North American Network Operators Group

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Re: FIX/NAP Connections (fwd)

  • From: k claffy
  • Date: Tue Feb 13 02:32:35 1996

please take to heart
so we can get real benefits
of multicast at the rather
strained interconnection points --


Forwarded message:
>From nobody  Mon Feb 12 13:52:53 1996
X-Mailer: exmh version 1.6.4 10/10/95
To: Peter Lothberg <[email protected]>
Cc: Phil Dykstra <[email protected]>, [email protected]
Subject: Re: FIX/NAP Connections 
In-Reply-To: Your message of "Sat, 10 Feb 1996 21:40:06 PST."
             <[email protected]> 
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Content-Type: text/plain; charset=us-ascii
Date: Mon, 12 Feb 1996 11:54:12 PST
From: Bill Fenner <[email protected]>
Message-Id: <[email protected]>

I would like to push for native peering rather than tunnels wherever possible. 
 Native peering allows the Ethernet/FDDI/whatever-physical-medium to do your 
packet replication for you, so instead of 10 tunnels to 10 providers meaning 
10 copies of each packet, you can have a single interface on a shared medium 
and have only one copy of each packet.

Now, this has its own expenses; if your existing routers don't support 
multicast (or don't support it well) then you need to put another 
two-interface box at the NAP & give it an interface on your router like Peter 
was describing.  My vision of how things might work is something like

                                                 T3 to provider A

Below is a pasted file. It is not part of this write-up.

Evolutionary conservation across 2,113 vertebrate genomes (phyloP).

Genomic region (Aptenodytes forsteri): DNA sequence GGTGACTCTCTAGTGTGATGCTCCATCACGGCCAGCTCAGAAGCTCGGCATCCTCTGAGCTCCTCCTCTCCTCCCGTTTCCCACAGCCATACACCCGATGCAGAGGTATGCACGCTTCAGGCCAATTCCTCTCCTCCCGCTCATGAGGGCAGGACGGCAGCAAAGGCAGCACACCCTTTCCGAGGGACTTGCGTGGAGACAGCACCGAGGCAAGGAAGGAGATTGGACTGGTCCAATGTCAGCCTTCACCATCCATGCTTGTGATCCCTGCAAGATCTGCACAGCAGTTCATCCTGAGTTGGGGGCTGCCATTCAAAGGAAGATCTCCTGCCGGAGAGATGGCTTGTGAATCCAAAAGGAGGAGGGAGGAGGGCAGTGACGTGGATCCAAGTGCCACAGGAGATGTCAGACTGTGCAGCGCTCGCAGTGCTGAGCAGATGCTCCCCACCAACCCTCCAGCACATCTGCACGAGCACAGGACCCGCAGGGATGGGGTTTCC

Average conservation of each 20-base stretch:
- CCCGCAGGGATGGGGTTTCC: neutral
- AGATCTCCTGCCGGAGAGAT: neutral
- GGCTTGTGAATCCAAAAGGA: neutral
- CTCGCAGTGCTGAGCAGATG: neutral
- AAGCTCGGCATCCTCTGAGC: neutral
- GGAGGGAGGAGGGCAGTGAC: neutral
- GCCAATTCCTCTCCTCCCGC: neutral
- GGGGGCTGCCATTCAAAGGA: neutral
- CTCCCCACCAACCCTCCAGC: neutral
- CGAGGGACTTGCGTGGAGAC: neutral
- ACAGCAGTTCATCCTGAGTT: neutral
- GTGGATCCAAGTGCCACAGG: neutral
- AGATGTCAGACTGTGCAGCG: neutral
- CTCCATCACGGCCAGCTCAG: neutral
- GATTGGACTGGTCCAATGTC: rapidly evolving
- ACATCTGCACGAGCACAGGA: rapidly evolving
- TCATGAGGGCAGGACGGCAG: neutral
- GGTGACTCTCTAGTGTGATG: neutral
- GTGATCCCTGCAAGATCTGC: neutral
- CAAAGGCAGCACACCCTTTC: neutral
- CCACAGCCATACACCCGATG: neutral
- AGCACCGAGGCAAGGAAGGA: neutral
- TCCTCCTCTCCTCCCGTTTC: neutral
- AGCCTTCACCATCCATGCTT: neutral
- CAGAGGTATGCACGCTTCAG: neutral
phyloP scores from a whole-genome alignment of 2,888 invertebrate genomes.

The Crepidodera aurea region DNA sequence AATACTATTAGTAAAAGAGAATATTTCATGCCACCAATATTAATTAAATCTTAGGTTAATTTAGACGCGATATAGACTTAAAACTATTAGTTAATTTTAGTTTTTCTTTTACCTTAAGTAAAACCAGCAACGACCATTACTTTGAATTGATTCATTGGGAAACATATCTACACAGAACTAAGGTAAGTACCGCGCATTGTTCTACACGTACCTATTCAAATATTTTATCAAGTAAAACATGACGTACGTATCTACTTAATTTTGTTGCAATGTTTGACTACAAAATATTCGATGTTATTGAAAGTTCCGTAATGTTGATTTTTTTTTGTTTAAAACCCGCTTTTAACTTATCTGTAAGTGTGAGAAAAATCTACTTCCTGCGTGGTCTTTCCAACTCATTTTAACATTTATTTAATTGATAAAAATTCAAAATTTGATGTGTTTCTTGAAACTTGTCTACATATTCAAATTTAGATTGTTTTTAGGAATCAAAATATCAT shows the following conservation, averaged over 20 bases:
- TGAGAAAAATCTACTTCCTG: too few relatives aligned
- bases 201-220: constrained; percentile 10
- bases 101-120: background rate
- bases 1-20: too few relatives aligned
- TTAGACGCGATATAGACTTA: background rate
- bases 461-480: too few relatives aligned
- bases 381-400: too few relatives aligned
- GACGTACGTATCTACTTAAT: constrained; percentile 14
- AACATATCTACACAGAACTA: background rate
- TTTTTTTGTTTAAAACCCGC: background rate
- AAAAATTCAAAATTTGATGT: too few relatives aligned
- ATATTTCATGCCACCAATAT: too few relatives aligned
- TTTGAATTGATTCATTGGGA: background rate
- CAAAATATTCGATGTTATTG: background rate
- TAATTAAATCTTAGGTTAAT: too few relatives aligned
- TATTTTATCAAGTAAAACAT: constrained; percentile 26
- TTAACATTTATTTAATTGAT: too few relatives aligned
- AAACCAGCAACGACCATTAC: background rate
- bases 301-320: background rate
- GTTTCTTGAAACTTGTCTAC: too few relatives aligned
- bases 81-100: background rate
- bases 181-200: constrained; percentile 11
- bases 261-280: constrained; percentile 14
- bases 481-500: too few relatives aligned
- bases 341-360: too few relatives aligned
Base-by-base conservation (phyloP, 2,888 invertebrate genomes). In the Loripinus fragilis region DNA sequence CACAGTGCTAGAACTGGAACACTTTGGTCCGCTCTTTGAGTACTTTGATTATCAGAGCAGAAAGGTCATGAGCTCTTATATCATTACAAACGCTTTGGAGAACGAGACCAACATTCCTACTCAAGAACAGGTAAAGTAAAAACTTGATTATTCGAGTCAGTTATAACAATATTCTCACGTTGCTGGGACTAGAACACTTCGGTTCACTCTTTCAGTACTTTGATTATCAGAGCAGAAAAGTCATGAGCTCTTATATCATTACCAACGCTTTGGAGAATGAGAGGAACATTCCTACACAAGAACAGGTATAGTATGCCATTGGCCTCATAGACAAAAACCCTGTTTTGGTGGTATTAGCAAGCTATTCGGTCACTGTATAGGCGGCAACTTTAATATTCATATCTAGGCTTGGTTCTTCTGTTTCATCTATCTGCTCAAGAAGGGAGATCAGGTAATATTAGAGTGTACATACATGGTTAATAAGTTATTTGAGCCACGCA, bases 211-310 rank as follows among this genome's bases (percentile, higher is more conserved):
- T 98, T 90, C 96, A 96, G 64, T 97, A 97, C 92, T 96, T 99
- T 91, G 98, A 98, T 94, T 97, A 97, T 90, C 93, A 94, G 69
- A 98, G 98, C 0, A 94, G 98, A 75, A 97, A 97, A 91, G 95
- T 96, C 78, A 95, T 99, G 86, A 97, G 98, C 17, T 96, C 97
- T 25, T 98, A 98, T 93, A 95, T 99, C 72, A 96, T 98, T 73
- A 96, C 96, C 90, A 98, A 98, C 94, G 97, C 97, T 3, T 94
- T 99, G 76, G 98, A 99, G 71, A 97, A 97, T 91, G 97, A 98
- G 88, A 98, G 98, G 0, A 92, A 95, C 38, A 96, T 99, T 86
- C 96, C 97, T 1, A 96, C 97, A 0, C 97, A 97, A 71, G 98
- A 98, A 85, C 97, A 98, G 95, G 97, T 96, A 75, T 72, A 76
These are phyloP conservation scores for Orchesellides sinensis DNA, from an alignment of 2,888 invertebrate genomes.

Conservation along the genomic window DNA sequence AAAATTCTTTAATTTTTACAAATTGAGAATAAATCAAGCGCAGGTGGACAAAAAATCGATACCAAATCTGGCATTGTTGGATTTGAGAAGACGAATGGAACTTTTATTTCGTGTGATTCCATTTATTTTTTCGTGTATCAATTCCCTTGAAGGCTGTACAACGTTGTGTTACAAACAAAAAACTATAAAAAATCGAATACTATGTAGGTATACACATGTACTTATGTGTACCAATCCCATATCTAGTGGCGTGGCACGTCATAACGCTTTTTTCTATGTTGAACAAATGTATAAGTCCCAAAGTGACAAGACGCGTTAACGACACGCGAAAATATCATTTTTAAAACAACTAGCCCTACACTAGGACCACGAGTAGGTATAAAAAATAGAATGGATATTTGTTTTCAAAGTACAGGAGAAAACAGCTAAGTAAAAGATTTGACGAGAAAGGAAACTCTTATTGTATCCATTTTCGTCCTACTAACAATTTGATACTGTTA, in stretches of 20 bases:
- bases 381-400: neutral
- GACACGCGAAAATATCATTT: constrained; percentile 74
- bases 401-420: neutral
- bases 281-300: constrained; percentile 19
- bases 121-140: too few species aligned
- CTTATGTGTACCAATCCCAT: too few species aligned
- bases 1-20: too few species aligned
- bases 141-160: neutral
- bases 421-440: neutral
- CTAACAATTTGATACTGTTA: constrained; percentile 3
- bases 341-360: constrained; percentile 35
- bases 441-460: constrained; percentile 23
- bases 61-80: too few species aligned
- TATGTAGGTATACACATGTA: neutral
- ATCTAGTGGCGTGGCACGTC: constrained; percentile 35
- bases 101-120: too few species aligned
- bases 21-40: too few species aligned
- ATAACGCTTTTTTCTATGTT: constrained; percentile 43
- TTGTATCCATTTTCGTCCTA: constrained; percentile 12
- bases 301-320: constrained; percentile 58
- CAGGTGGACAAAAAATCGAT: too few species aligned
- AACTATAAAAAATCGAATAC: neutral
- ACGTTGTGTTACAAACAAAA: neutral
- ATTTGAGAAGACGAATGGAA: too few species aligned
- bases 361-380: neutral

_____________          ________/___
                    | A mrouter | -------- | A router | ---- Gigaswitch port
                    -------------          ------------
                     /        \
T1 to provider B    /          \                     T3 to provider C
____/____     _____/____    ____\_____          _______/___
|B Router| -- |B Mrouter|   |C Mrouter| ------- | C router | --- Gigaswitch 
---------     -------\---   --/--------         ------------

(I hate drawing ASCII diagrams).  Basically, there is a single FDDI ring 
(well, it could even be an ethernet, given the quantity of multicast traffic 
we are currently seeing) where each mrouter has an interface and everyone 
peers for multicast traffic.  Then each of these multicast routers has a 
private interface with the provider's unicast router in order to carry tunnels 
into the provider; this could also be an ethernet, because this box should 
only have one tunnel to the provider's internal multicast topology.

There is no real reason for the seperate subnet, other than isolation of 
resources, and assuming that the gigaswitch handles multicast properly.

This kind of thing is happening at MAE-East; PSI, Digex, Sprint and Sura are 
peering natively.  I would like to see it happen at every provider